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Find all the positive integers $m$ such that $$p_{m}≥2m$$

where $(p_{m})$ is the sequence of prime numbers

I have no idea to start.

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Note that $7 < 2\cdot 4$, while $11 > 2\cdot 5$, and every prime after that is odd.

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We have $p_n\ge n\log(n)\ge 2n$ for all $n\ge 8$. This follows from the standard estimates, e.g., see here.

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    $\begingroup$ Isn't the $\log \log n - c$ term important here? $\endgroup$ – Erick Wong Jan 19 '15 at 16:41
  • $\begingroup$ Sorry, you're right, I didn't notice the reference to Rosser 1938. $\endgroup$ – Erick Wong Jan 19 '15 at 17:03
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@Dietrich Burde's answer does the hard part, of proving the high-$m$ behavior.

However, the correct answer to the problem is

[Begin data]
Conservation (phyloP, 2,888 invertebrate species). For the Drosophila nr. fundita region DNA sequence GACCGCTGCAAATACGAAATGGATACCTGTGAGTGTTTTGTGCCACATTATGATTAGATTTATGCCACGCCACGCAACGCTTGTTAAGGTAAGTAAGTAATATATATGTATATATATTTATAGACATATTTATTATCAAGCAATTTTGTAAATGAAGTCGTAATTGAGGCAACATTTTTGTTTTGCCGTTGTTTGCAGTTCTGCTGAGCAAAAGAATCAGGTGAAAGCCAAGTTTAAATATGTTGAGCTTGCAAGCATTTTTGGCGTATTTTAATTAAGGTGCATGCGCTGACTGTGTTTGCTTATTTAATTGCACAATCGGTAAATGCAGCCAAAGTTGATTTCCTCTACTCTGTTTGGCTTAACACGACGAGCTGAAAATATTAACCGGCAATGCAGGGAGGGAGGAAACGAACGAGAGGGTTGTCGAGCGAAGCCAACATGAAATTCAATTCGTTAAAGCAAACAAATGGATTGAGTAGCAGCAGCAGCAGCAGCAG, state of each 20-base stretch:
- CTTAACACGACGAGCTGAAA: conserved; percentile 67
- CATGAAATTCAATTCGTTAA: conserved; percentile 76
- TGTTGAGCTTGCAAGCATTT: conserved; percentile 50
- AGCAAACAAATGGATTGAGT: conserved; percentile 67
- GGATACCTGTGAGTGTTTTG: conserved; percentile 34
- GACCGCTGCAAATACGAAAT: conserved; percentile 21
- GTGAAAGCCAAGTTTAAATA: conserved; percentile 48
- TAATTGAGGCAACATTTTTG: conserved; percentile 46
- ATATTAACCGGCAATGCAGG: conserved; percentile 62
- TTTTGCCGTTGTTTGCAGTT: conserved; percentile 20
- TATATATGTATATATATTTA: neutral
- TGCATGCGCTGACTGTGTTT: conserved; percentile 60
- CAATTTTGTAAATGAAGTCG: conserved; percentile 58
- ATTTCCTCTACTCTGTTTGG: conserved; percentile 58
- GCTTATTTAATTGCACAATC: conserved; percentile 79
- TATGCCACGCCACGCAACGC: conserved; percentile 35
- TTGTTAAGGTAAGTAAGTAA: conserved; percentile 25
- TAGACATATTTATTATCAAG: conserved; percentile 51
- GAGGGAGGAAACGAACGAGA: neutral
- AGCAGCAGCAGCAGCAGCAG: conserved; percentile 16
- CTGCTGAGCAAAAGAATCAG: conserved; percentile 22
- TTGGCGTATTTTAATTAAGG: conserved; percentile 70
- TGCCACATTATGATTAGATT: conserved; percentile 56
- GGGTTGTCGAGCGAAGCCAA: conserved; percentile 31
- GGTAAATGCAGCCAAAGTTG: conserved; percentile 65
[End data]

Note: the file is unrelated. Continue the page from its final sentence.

$$ m \in \{1 \cup \{n | n \geq 5 \}$$

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    $\begingroup$ Isn't this the complement of the desired set? $\endgroup$ – Erick Wong Jan 19 '15 at 16:43
  • $\begingroup$ No, the question is to find $m$ such that the $m$-th prime is at least as big as $2m$. Not many of those... $\endgroup$ – Mark Fischler Jan 19 '15 at 20:11
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    $\begingroup$ Then your answer is wrong, e.g., for $m=2$ we have $p_2=3$, which is not at least as big as $2m=4$. $\endgroup$ – Dietrich Burde Jan 19 '15 at 20:24
  • $\begingroup$ You are right. I have to change the answer. $m=1$ still works(!) $\endgroup$ – Mark Fischler Jan 19 '15 at 22:55

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